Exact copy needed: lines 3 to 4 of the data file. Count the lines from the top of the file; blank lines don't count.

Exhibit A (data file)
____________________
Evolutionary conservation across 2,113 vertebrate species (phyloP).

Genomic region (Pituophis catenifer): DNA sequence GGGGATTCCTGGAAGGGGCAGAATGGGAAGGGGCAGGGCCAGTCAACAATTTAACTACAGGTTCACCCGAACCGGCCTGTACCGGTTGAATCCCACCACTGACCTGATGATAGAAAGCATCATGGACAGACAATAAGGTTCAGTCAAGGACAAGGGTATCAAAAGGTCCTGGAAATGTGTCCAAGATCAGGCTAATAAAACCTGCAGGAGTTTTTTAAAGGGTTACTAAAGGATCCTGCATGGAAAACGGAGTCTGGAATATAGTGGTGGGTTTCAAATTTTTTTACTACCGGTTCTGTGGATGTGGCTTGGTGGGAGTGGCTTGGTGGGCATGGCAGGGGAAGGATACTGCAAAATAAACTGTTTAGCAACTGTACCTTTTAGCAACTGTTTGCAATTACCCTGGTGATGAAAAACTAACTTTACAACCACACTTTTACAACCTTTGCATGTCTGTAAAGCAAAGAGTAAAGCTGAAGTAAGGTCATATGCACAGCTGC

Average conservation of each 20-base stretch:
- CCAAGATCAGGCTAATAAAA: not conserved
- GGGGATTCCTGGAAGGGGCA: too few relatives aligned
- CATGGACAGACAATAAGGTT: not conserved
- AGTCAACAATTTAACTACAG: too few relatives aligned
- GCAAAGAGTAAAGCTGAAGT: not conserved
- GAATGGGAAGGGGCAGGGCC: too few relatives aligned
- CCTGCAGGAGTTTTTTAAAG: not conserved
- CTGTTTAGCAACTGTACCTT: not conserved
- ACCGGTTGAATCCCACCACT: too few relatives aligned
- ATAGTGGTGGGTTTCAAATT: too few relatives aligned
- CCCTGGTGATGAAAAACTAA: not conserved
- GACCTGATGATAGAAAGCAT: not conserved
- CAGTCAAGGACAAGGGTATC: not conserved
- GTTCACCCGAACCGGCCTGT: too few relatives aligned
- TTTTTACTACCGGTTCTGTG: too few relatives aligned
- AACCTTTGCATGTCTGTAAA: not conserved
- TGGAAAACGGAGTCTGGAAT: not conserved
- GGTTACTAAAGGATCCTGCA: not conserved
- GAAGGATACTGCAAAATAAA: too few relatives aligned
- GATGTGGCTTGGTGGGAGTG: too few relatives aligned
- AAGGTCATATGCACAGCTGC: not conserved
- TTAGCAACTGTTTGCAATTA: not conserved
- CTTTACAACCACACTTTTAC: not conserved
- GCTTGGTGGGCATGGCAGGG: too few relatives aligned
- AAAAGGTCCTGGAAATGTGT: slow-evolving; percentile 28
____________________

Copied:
Average conservation of each 20-base stretch:
- CCAAGATCAGGCTAATAAAA: not conserved